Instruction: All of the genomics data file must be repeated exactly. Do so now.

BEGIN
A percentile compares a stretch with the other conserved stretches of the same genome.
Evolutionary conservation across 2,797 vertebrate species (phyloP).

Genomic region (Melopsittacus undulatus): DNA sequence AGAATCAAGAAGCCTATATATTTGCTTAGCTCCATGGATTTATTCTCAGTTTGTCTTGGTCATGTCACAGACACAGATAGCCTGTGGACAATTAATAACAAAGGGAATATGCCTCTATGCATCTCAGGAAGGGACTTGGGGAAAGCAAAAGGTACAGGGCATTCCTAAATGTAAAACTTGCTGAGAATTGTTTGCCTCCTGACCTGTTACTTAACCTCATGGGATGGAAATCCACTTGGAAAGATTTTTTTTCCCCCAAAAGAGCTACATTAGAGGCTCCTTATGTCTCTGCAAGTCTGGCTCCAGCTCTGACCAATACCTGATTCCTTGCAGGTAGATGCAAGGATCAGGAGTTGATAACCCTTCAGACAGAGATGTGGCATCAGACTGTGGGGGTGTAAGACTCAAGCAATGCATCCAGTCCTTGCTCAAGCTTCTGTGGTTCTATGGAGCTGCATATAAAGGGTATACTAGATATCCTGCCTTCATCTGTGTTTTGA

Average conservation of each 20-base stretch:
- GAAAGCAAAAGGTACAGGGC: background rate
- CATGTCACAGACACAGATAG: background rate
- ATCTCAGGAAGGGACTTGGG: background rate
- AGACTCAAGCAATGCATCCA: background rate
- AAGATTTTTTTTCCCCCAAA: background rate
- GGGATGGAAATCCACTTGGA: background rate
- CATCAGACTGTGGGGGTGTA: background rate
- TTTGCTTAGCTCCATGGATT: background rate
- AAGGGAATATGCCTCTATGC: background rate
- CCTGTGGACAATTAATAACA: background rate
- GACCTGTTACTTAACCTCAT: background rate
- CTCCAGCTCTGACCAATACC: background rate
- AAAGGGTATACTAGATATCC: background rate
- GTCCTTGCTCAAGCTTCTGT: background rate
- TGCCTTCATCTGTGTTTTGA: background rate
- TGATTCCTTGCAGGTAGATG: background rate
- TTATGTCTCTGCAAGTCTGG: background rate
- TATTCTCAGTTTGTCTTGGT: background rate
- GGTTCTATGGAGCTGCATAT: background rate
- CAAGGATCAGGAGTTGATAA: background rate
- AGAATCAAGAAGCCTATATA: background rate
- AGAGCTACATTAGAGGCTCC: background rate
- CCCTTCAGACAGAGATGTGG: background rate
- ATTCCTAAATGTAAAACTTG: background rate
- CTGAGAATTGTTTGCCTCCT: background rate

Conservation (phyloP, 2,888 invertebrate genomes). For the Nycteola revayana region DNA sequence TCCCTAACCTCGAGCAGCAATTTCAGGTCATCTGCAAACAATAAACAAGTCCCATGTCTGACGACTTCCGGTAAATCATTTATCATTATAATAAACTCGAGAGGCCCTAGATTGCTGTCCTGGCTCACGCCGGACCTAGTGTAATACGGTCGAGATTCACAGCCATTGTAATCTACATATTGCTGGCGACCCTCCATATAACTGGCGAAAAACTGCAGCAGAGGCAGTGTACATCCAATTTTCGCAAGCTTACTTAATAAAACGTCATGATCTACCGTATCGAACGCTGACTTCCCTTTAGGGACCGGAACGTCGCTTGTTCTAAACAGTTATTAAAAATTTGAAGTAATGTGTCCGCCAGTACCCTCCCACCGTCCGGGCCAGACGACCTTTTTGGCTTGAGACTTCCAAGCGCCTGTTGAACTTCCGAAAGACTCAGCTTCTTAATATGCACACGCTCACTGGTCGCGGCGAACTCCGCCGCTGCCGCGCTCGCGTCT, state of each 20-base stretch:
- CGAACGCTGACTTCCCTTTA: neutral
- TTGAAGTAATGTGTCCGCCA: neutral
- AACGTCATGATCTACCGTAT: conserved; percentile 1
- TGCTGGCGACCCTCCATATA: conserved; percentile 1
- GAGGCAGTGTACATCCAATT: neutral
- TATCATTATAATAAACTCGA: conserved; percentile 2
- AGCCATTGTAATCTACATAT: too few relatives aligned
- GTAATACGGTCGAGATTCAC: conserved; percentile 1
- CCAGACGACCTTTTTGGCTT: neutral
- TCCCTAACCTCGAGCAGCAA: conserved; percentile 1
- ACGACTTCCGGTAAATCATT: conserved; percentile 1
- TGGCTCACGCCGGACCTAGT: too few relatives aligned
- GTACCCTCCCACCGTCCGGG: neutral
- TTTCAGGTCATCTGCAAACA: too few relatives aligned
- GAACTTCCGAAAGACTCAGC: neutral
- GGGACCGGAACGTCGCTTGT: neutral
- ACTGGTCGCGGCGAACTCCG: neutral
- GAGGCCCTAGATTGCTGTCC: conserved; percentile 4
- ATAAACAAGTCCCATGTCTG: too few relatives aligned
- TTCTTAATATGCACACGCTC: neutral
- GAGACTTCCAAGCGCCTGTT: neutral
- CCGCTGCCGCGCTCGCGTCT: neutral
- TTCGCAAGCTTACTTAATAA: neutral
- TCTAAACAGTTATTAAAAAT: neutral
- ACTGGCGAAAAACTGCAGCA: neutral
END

A percentile compares a stretch with the other conserved stretches of the same genome.
Evolutionary conservation across 2,797 vertebrate species (phyloP).

Genomic region (Melopsittacus undulatus): DNA sequence AGAATCAAGAAGCCTATATATTTGCTTAGCTCCATGGATTTATTCTCAGTTTGTCTTGGTCATGTCACAGACACAGATAGCCTGTGGACAATTAATAACAAAGGGAATATGCCTCTATGCATCTCAGGAAGGGACTTGGGGAAAGCAAAAGGTACAGGGCATTCCTAAATGTAAAACTTGCTGAGAATTGTTTGCCTCCTGACCTGTTACTTAACCTCATGGGATGGAAATCCACTTGGAAAGATTTTTTTTCCCCCAAAAGAGCTACATTAGAGGCTCCTTATGTCTCTGCAAGTCTGGCTCCAGCTCTGACCAATACCTGATTCCTTGCAGGTAGATGCAAGGATCAGGAGTTGATAACCCTTCAGACAGAGATGTGGCATCAGACTGTGGGGGTGTAAGACTCAAGCAATGCATCCAGTCCTTGCTCAAGCTTCTGTGGTTCTATGGAGCTGCATATAAAGGGTATACTAGATATCCTGCCTTCATCTGTGTTTTGA

Average conservation of each 20-base stretch:
- GAAAGCAAAAGGTACAGGGC: background rate
- CATGTCACAGACACAGATAG: background rate
- ATCTCAGGAAGGGACTTGGG: background rate
- AGACTCAAGCAATGCATCCA: background rate
- AAGATTTTTTTTCCCCCAAA: background rate
- GGGATGGAAATCCACTTGGA: background rate
- CATCAGACTGTGGGGGTGTA: background rate
- TTTGCTTAGCTCCATGGATT: background rate
- AAGGGAATATGCCTCTATGC: background rate
- CCTGTGGACAATTAATAACA: background rate
- GACCTGTTACTTAACCTCAT: background rate
- CTCCAGCTCTGACCAATACC: background rate
- AAAGGGTATACTAGATATCC: background rate
- GTCCTTGCTCAAGCTTCTGT: background rate
- TGCCTTCATCTGTGTTTTGA: background rate
- TGATTCCTTGCAGGTAGATG: background rate
- TTATGTCTCTGCAAGTCTGG: background rate
- TATTCTCAGTTTGTCTTGGT: background rate
- GGTTCTATGGAGCTGCATAT: background rate
- CAAGGATCAGGAGTTGATAA: background rate
- AGAATCAAGAAGCCTATATA: background rate
- AGAGCTACATTAGAGGCTCC: background rate
- CCCTTCAGACAGAGATGTGG: background rate
- ATTCCTAAATGTAAAACTTG: background rate
- CTGAGAATTGTTTGCCTCCT: background rate

Conservation (phyloP, 2,888 invertebrate genomes). For the Nycteola revayana region DNA sequence TCCCTAACCTCGAGCAGCAATTTCAGGTCATCTGCAAACAATAAACAAGTCCCATGTCTGACGACTTCCGGTAAATCATTTATCATTATAATAAACTCGAGAGGCCCTAGATTGCTGTCCTGGCTCACGCCGGACCTAGTGTAATACGGTCGAGATTCACAGCCATTGTAATCTACATATTGCTGGCGACCCTCCATATAACTGGCGAAAAACTGCAGCAGAGGCAGTGTACATCCAATTTTCGCAAGCTTACTTAATAAAACGTCATGATCTACCGTATCGAACGCTGACTTCCCTTTAGGGACCGGAACGTCGCTTGTTCTAAACAGTTATTAAAAATTTGAAGTAATGTGTCCGCCAGTACCCTCCCACCGTCCGGGCCAGACGACCTTTTTGGCTTGAGACTTCCAAGCGCCTGTTGAACTTCCGAAAGACTCAGCTTCTTAATATGCACACGCTCACTGGTCGCGGCGAACTCCGCCGCTGCCGCGCTCGCGTCT, state of each 20-base stretch:
- CGAACGCTGACTTCCCTTTA: neutral
- TTGAAGTAATGTGTCCGCCA: neutral
- AACGTCATGATCTACCGTAT: conserved; percentile 1
- TGCTGGCGACCCTCCATATA: conserved; percentile 1
- GAGGCAGTGTACATCCAATT: neutral
- TATCATTATAATAAACTCGA: conserved; percentile 2
- AGCCATTGTAATCTACATAT: too few relatives aligned
- GTAATACGGTCGAGATTCAC: conserved; percentile 1
- CCAGACGACCTTTTTGGCTT: neutral
- TCCCTAACCTCGAGCAGCAA: conserved; percentile 1
- ACGACTTCCGGTAAATCATT: conserved; percentile 1
- TGGCTCACGCCGGACCTAGT: too few relatives aligned
- GTACCCTCCCACCGTCCGGG: neutral
- TTTCAGGTCATCTGCAAACA: too few relatives aligned
- GAACTTCCGAAAGACTCAGC: neutral
- GGGACCGGAACGTCGCTTGT: neutral
- ACTGGTCGCGGCGAACTCCG: neutral
- GAGGCCCTAGATTGCTGTCC: conserved; percentile 4
- ATAAACAAGTCCCATGTCTG: too few relatives aligned
- TTCTTAATATGCACACGCTC: neutral
- GAGACTTCCAAGCGCCTGTT: neutral
- CCGCTGCCGCGCTCGCGTCT: neutral
- TTCGCAAGCTTACTTAATAA: neutral
- TCTAAACAGTTATTAAAAAT: neutral
- ACTGGCGAAAAACTGCAGCA: neutral